digitalWrite(latchPin, HIGH);
    delay(50);
    
    digitalWrite(latchPin, LOW);
    shiftOut(TankDataPin, clockPin, MSBFIRST, hello[n]);
    shiftOut(LevelDataPin, clockPin, MSBFIRST, hello[n]);
    digitalWrite(latchPin, HIGH);
    delay(1000);
  } 
}

void loop() {
  // put your main code here, to run repeatedly:
    digitalWrite(latchPin, LOW);
    shiftOut(TankDataPin, clockPin, MSBFIRST, 9);
    shiftOut(LevelDataPin, clockPin, MSBFIRST, 9);
    digitalWrite(latchPin, HIGH);
}

Thanks in advance,
S. Sudharsan

harisudharsan: 1. I have another Atmega328 which I had bought for a project purpose. Wanted to upload arduino boot loader on to it (as a backup. If in case I corrupt the boot loader).

OK, so what help do you need? There is a tutorial on the Arduino playground about how to use an Ardunino to burn the bootloader into an atmega328 chip.

Now that you have described your project in more detail, I can tell you that you will not need the full 16MHz speed of the standard Arduino, and you do not need highly accurate or stable timing, so you could run your standalone atmega at 8MHz and use the 8MHz version of the bootloader. This means can use the atmega chip to run your displays & sensors and keep your Uno for future projects. If you do that, you will not need an external crystal, and you will have the choice to run the chip at either 5V or 3.3V, which makes powering the circuit from batteries easier if that is what you want.

However, if you want to use this chip as a replacement for the chip on the Uno, you must use the 16MHz bootloader, and if you then use that chip to run the project, you will need to have an external crystal and run at 5V (not 3.3V).

Of course, you can change your mind later and re-burn 8MHz or 16MHz bootloaders at any time.

harisudharsan: 2... Do you see any obvious bug in my sketch ?

Yes, I think I can see the problem. You seem to have two separate data pins for the two shift registers but you are sharing the same clock and latch pins between both shift registers. This will not work as you intended. If you need to use separate data pins, you must also use separate clock and latch pins. However, I do not believe you do need to use separate data pins. Instead, you should connect the data-out pin on the first shift register to the data-in pin on the second shift regsiter. You will only need 3 connections to the Uno (plus 5V and GND).

This is called "daisy-chaining" the two shift registers. Your first shiftOut() will send the data to the first shift register, but you will not change the latch pin at that point. Then your second shiftout() will cause the data in the first shift register to be passed to the second shift register, at the same time as the new data arrives from the Uno. Then you use the latch pin to inform both shift registers that the data is ready.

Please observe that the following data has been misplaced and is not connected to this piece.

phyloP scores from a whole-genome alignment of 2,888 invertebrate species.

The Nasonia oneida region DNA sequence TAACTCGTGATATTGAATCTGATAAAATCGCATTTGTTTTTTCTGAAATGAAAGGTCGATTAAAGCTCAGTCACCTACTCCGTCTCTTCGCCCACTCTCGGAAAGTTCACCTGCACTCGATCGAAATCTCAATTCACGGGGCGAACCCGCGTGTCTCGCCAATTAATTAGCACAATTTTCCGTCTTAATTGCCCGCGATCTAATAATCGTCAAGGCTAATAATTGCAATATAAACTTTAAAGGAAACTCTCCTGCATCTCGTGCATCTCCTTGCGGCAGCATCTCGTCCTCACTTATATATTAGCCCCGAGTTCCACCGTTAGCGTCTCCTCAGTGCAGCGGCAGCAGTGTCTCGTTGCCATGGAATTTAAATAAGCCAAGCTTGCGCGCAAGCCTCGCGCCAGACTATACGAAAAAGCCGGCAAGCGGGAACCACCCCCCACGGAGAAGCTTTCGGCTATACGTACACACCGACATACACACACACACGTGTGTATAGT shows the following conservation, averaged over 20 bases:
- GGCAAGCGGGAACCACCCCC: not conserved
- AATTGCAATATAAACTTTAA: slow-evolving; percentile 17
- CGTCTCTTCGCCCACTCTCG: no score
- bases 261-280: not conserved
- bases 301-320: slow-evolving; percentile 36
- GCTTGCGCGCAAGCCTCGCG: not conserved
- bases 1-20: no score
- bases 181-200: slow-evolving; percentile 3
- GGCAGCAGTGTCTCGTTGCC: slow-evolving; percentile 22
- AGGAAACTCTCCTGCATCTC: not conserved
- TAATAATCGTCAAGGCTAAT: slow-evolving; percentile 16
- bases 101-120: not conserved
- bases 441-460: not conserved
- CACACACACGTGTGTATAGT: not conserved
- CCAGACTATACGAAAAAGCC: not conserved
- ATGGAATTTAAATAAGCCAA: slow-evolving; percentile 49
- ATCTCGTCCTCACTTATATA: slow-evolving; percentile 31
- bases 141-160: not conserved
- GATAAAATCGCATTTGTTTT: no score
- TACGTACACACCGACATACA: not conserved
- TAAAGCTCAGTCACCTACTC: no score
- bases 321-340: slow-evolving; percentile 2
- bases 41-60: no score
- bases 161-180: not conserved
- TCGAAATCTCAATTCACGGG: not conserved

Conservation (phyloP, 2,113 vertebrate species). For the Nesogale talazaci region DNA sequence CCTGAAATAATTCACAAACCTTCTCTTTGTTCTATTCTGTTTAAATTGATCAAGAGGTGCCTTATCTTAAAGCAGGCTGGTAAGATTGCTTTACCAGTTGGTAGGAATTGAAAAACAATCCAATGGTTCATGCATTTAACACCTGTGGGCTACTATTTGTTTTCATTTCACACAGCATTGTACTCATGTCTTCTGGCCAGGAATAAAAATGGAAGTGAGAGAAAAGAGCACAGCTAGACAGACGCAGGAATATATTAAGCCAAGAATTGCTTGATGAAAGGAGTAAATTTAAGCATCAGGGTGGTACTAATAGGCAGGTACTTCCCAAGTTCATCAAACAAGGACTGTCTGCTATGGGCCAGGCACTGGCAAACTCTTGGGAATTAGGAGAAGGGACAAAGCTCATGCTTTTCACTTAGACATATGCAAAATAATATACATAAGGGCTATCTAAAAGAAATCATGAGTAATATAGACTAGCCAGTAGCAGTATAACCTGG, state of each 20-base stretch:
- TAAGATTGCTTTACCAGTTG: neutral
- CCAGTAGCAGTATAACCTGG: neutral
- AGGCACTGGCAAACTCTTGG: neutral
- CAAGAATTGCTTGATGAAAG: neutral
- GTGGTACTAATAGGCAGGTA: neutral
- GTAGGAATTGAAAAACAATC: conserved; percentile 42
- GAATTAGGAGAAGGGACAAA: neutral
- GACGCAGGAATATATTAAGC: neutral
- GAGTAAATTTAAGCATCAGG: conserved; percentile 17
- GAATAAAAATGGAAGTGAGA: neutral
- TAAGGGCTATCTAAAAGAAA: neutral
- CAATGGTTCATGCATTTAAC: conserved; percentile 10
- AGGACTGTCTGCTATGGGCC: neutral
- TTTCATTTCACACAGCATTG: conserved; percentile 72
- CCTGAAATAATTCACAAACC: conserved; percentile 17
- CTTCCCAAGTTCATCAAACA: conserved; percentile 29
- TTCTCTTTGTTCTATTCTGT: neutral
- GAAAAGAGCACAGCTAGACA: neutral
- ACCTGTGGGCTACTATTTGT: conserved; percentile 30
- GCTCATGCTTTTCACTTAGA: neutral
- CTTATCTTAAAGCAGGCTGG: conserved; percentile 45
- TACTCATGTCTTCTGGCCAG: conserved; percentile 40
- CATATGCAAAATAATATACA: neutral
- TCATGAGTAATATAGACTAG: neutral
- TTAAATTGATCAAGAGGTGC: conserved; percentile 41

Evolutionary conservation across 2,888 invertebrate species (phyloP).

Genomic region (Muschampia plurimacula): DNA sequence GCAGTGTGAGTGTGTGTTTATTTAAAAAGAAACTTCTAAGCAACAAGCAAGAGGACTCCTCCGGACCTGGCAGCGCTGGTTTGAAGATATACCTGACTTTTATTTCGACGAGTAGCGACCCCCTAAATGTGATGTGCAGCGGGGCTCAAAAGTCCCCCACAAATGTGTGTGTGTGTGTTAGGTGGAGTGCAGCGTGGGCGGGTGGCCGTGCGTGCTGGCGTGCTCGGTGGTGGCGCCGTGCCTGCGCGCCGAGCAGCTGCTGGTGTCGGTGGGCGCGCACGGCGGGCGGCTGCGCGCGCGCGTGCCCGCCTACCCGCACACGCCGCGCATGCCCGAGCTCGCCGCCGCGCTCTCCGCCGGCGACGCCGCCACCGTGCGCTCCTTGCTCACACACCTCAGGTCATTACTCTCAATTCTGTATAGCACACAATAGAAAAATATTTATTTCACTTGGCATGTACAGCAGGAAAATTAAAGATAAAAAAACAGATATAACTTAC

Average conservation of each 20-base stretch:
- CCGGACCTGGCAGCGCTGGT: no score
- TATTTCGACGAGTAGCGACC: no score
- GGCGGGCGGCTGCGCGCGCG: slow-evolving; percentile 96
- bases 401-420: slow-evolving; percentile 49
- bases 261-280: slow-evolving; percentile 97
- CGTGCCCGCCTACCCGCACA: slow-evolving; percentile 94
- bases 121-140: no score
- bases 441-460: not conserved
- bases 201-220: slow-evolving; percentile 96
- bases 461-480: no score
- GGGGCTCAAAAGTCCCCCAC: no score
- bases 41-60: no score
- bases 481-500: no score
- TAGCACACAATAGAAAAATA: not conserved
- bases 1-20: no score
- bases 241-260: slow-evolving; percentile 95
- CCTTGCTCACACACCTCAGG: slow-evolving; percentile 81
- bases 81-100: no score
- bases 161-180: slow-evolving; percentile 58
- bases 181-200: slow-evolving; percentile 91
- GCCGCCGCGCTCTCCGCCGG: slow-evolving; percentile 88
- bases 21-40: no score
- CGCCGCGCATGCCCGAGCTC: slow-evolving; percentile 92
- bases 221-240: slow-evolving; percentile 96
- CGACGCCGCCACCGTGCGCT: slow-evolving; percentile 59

Paul, You are The man !! You exactly got what I wanted.

In fact for this purpose I thought of Using ATTiny or any thing else that would solve this purpose as using an Arduino for this purpose is kind of under utilizing it's efficiency. But I could't wait more to see my first arduino project in action :)

At this point can you help me to calculate the resistance value i shall use in the probes ? i want to have 6 probes for detecting water level. The prob on the lowest level will offer more resistance and gradually the resistance will decrease as the water level raise up. I understand that we can have small or large value resistance added to the probes so that we can have small band width for each probe. or we can have a large resistance added and have a bigger bandwidth for analog read. But I am not sure which is the best option.

Please also do suggest if there is a better option. I found an ulrasonic distance sensor HCSR04. But I wanted to avoid it as the water vapors may damage in the course of usage. (This is a real time project)

With Regards, S. Sudharsan

The water vapour/liquid will corrode your probes over time, especially if a small current flows between them. So this may not be a more reliable solution than the ultrasonic sensor.

To minimise the corrosion of the probes, use an Arduino digital pin to supply the voltage to the probe just before taking the analog reading. Then remove the supply to the probe after the reading has been taken. Take readings only every few minutes/hours as needed.

I can not suggest a resistor value. It depends on so many factors, like how the probes are constructed etc. What i can say is that the value of the probe plus the series resistor should be around 5K to 50K. Less than this will waste current and cause corrosion of the probe. More than this will give noise in the readings taken by the Arduino analog input.